Cavity wall insulation removal is becoming more and more common here in the UK. Of the 27 million properties in the UK, approximately 19 million have cavity walls. For the vast majority cavity wall insulation works perfectly, helping protect their home against the cold during the winter months – Cavity wall insulation can be a really cost effective way to save on your heating bill.
However, there are a large number of cases where cavity wall insulation doesn’t work out for the occupant and that is where we step in!
Extraction4Homes – the independent cavity wall extraction company!
Extraction4homes is an independent cavity wall insulation removal specialist. Our team of engineers use the latest techniques to clear faulty cavities in a cost effective manner. Our teams can clear the 3 main types of insulation – EPS beads, Mineral wool (white and Rockwool) as well as foam insulation.
So what causes the issues in the first place?
There are 4 main reasons why cavity wall insulation might cause issues:
- The insulation material used was unsuitable
- The insulation was installed incorrectly
- Cavity wall insulation is unsuitable
- Allergies caused by the existing insulation
In the following section we are going to look at a couple of examples of each of the issues above.
Cavity Wall Insulation material was unsuitable
The insulation material being unsuitable refers to the actual type of insulation used – for example urea-formaldehyde has been used extensively in the past. This type of insulation unfortunately breaks down over 15-20 years releasing formaldehyde, which is carcinogenic. In addition, as the insulation breaks down, it can slip down to the bottom of the cavity – meaning that walls higher up no longer have any insulation within them, meaning the rooms enveloped by them get colder.
Another example of where an unsuitable insulation material is used is in older properties with thinner cavity walls (less than 50mm) only specialist hard to treat (HTT) insulation products should be used (e.g bonded beads or closed cell polyurethane foam). Unfortunately in some cases other unsuitable products have been used. These unsuitable products can produce artificial bridges across the cavity, which encourages water ingress.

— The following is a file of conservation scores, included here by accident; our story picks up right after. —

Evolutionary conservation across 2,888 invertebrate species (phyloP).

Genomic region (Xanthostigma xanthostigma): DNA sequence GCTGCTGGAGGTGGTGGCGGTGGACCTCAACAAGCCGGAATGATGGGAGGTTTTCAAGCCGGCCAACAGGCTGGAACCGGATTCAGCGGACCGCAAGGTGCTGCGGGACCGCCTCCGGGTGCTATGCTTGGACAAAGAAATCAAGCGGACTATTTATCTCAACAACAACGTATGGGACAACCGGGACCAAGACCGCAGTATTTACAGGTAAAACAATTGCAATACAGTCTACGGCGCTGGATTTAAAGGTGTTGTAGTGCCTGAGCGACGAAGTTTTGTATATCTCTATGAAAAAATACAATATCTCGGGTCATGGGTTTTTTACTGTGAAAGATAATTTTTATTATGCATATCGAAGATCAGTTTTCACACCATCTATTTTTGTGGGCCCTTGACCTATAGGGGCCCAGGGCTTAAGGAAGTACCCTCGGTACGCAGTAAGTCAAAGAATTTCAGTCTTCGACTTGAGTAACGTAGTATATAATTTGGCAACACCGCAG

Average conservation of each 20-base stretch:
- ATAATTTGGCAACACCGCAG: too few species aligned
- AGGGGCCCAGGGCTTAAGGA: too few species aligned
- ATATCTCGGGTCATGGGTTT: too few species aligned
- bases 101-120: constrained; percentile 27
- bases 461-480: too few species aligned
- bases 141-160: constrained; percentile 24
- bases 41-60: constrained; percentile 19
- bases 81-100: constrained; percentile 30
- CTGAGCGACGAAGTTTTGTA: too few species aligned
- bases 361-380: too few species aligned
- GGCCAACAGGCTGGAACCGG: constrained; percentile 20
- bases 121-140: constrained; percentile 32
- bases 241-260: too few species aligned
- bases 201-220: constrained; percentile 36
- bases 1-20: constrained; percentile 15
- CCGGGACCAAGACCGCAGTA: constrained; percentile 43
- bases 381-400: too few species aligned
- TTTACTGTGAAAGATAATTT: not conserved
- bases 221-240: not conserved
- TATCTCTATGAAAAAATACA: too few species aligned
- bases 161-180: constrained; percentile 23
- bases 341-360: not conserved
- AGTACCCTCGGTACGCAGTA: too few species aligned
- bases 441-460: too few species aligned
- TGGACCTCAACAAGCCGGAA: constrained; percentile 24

The cavity wall insulation was installed incorrectly
In terms of the insulation being installed incorrectly – this is normally down to the installer. The first example of this is when beads are used to insulate the cavity wall. 99 times out of 100 these are injected with an adhesive, which binds the beds together making a waterproof barrier and a really stable insulation layer. Unfortunately it takes considerably longer for installers to inject the beads with this adhesive, where as a typical property can be insulated in just a couple of hours if the adhesive is neglected. The result is that the beads will settle over time (much like the urea-formaldehyde breaking down), so the top of the property is no longer insulated. Another issue is that the beads can very easily fall out via airbricks and other ventilation points.
The second example is when wool is injected into the cavity. In order to retrospectively insulate a cavity wall property, holes are drilled across the wall and then the wool is literally injected into the cavity under high pressure. The problem is that if these holes are not in the correct place, you don’t get an even spread of insulation – i.e. the insulation injected from one hole doesn’t meet the insulation injected from the other hole. Once the entire wall is insulated, there will be pockets of un-insulated walls leading to cold spots in the property where condensation can become a problem.
Cavity wall insulation is unsuitable
Cavity wall insulation is a fantastic insulation solution provided it is done correctly with the right products in the right place, but there are times when cavity wall insulation is just not suitable – however it has been installed anyway.
Cavity wall insulation should never be installed in areas of the UK that are exposed to wind and rain – this covers the entire West coast of the UK and explains why so many properties in wales are currently having the cavity wall insulation extracted. The insulation may have been installed perfectly, but it simply shouldn’t have been done in the first place. A solid wall insulation system should be the only option on this type of property – otherwise there is a elevated risk of damp.
There are also many building fabrics that are unsuitable – despite the fact they are ‘cavity walls’ in the truest sense of the word. Timber framed properties for example should never be insulated with cavity wall insulation as it can lead to damp. We get many phone calls from people looking to sell / buy houses saying they can’t sell / get mortgages because their timber frame property has had cavity wall insulation installed.
Allergies caused by the existing insulation
Some people are allergic to the insulation materials used in cavity wall insulation, so if you move into a property where this is the case, it makes sense to get it removed!
Do any of these issues apply to you?
So there you have it – this is just a few of the reasons you might want to get the cavity wall insulation removed. If you are effected by any of the issues above and you would like Extraction4Homes to help then call us on 0208 8199152 – if you would like to learn more about the process then please click on the link below: